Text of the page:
S&P Global Ratings revised its credit outlook on the U.K. to stable from negative and Fitch Ratings removed the country from Rating Watch Negative following a general election that gave the ruling Conservative Party its greatest parliamentary majority since 1987.
The Conservatives' majority in the House of Commons means it is highly likely that the U.K. will leave the European Union with a withdrawal agreement by Jan. 31, 2020, significantly reducing the risk of a "disruptive" no-deal Brexit, the rating agencies said. The majority will also provide Prime Minister Boris Johnson's government with more room to engage with Brussels over the terms of their post-Brexit relationship, according to S&P Global Ratings.
Fitch assigned the U.K. a negative outlook, reflecting its view that uncertainty regarding the country's future relationship with the EU, including terms of trade and other areas, will persist for some time.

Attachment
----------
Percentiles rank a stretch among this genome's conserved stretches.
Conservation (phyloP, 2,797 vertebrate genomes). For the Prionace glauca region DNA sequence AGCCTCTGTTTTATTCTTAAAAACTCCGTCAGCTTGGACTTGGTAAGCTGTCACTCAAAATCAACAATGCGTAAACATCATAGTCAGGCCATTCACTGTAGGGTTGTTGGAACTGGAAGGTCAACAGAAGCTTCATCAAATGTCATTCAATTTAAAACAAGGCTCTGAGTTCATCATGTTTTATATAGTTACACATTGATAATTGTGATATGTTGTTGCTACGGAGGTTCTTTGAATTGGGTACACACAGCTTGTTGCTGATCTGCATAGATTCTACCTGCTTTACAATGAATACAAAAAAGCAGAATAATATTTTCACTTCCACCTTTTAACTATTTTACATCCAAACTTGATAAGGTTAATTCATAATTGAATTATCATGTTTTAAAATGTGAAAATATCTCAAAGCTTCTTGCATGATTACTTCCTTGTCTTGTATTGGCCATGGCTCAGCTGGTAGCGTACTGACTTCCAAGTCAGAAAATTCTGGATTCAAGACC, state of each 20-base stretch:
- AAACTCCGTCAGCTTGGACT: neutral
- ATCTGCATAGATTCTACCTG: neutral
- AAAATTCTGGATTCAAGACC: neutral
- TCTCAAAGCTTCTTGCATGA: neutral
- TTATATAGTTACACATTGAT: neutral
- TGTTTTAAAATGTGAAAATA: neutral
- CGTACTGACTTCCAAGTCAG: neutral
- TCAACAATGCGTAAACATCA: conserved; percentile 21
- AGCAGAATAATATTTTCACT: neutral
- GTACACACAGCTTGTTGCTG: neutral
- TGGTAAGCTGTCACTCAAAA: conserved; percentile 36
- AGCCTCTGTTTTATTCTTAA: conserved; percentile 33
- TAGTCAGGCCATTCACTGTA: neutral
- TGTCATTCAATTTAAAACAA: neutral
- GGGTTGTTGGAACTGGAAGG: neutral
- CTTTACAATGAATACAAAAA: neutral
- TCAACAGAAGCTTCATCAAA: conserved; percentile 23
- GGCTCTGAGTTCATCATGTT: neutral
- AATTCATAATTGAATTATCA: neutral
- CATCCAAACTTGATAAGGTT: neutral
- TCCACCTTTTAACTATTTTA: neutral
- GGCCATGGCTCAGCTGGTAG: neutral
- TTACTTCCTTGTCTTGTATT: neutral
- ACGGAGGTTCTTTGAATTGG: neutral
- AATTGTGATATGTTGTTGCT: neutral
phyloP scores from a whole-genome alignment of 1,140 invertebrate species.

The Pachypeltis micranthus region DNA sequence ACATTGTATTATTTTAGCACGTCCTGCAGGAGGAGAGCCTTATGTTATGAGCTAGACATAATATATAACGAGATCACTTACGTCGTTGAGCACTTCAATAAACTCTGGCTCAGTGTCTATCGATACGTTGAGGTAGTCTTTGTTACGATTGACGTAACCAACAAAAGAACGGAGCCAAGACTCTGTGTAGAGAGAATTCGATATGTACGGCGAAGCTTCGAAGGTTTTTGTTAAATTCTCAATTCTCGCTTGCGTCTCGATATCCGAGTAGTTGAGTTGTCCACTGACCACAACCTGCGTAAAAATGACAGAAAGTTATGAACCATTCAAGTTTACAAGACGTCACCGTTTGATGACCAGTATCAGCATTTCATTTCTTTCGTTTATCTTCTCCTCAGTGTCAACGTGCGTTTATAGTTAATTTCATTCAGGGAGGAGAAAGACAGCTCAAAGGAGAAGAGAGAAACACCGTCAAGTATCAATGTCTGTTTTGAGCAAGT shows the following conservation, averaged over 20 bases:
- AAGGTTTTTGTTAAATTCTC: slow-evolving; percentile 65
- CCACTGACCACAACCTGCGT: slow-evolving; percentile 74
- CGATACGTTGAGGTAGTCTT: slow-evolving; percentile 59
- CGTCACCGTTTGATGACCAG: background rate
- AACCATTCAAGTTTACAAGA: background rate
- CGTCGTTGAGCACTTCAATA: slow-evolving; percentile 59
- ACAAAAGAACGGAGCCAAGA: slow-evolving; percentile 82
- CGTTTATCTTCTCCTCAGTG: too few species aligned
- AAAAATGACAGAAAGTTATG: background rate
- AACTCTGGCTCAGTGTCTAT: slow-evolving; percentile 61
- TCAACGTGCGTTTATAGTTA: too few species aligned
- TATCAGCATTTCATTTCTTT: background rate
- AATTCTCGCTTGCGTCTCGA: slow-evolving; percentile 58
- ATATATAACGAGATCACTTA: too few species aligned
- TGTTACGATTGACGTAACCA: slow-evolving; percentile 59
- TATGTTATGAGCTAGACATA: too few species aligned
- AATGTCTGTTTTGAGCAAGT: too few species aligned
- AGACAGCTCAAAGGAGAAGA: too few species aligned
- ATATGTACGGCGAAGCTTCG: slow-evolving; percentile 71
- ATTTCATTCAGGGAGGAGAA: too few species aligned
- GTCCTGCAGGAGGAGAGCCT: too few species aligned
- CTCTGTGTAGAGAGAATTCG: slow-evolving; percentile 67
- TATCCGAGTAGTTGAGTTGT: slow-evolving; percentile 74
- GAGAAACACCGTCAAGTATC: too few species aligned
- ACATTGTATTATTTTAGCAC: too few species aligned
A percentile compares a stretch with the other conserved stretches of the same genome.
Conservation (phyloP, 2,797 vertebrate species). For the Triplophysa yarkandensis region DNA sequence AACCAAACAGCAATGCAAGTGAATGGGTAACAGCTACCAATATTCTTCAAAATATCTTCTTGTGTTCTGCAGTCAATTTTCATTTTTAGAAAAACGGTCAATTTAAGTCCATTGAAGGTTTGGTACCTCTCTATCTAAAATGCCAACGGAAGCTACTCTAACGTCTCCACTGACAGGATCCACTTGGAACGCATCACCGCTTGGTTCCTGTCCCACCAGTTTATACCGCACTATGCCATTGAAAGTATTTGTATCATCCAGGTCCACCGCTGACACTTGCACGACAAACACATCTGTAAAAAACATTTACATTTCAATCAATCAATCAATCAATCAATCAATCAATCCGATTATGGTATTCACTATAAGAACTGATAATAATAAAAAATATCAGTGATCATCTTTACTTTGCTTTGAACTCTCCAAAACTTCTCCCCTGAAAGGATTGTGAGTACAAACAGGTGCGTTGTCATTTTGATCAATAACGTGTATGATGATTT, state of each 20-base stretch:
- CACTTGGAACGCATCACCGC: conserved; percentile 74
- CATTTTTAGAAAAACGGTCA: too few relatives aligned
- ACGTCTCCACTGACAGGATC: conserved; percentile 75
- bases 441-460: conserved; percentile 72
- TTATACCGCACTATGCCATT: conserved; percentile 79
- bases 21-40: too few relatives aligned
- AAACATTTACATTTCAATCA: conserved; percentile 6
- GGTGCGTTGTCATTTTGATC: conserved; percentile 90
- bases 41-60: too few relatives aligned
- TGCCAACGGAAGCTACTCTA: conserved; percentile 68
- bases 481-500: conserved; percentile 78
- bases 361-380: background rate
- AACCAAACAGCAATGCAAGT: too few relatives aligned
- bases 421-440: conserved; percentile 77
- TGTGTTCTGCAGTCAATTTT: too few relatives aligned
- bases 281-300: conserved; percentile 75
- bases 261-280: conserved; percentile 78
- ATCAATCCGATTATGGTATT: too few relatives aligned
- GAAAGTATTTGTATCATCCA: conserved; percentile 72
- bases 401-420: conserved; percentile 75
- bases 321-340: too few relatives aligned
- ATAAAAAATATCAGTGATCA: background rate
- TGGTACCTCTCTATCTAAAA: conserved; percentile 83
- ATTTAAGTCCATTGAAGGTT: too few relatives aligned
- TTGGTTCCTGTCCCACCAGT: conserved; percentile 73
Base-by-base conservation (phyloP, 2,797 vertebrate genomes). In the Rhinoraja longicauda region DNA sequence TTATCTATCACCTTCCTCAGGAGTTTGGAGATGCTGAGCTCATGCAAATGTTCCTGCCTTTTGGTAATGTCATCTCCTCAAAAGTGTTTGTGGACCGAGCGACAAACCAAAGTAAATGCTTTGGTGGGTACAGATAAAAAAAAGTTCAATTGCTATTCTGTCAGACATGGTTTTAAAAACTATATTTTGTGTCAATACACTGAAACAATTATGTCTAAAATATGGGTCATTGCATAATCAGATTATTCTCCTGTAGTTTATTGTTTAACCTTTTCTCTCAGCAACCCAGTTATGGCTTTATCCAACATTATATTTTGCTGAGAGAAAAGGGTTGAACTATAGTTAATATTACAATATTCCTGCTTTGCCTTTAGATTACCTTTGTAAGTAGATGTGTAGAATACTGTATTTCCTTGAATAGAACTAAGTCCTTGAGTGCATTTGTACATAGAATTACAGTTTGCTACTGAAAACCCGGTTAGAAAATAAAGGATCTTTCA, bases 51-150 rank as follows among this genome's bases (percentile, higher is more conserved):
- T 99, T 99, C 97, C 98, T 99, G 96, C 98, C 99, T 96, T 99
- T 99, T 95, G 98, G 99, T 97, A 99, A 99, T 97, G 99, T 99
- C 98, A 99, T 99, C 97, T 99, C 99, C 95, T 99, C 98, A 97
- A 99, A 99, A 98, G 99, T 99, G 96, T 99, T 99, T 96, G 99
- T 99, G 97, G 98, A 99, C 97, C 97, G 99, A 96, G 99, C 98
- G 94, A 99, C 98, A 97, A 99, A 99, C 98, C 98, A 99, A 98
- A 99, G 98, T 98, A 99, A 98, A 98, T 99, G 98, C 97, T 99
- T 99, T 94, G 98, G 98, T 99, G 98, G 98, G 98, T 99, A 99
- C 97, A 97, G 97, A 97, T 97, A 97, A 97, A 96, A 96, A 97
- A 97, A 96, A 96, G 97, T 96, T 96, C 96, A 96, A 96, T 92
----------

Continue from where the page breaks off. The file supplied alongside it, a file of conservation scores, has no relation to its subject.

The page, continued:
While Johnson insisted that he will not seek an extension to the 11-month Brexit transition period that begins once Britain exits the EU, S&P Global Ratings expects the U.K. government to ultimately request more time to hammer out the details of its future partnership with the bloc. Fitch, meanwhile, said the U.K.'s self-imposed transition deadline could leave it vulnerable to unfavorable terms.
S&P Global Ratings affirmed the U.K.'s long- and short-term sovereign credit ratings at AA/A-1+. Fitch affirmed the country's long- and short-term issuer default ratings at AA/F1+.
S&P Global Ratings also revised its outlook on the Bank of England's AA long-term issuer credit rating to stable from negative, while Fitch affirmed the central bank's long-term foreign-currency issuer default rating at AA and removed it from Rating Watch Negative.
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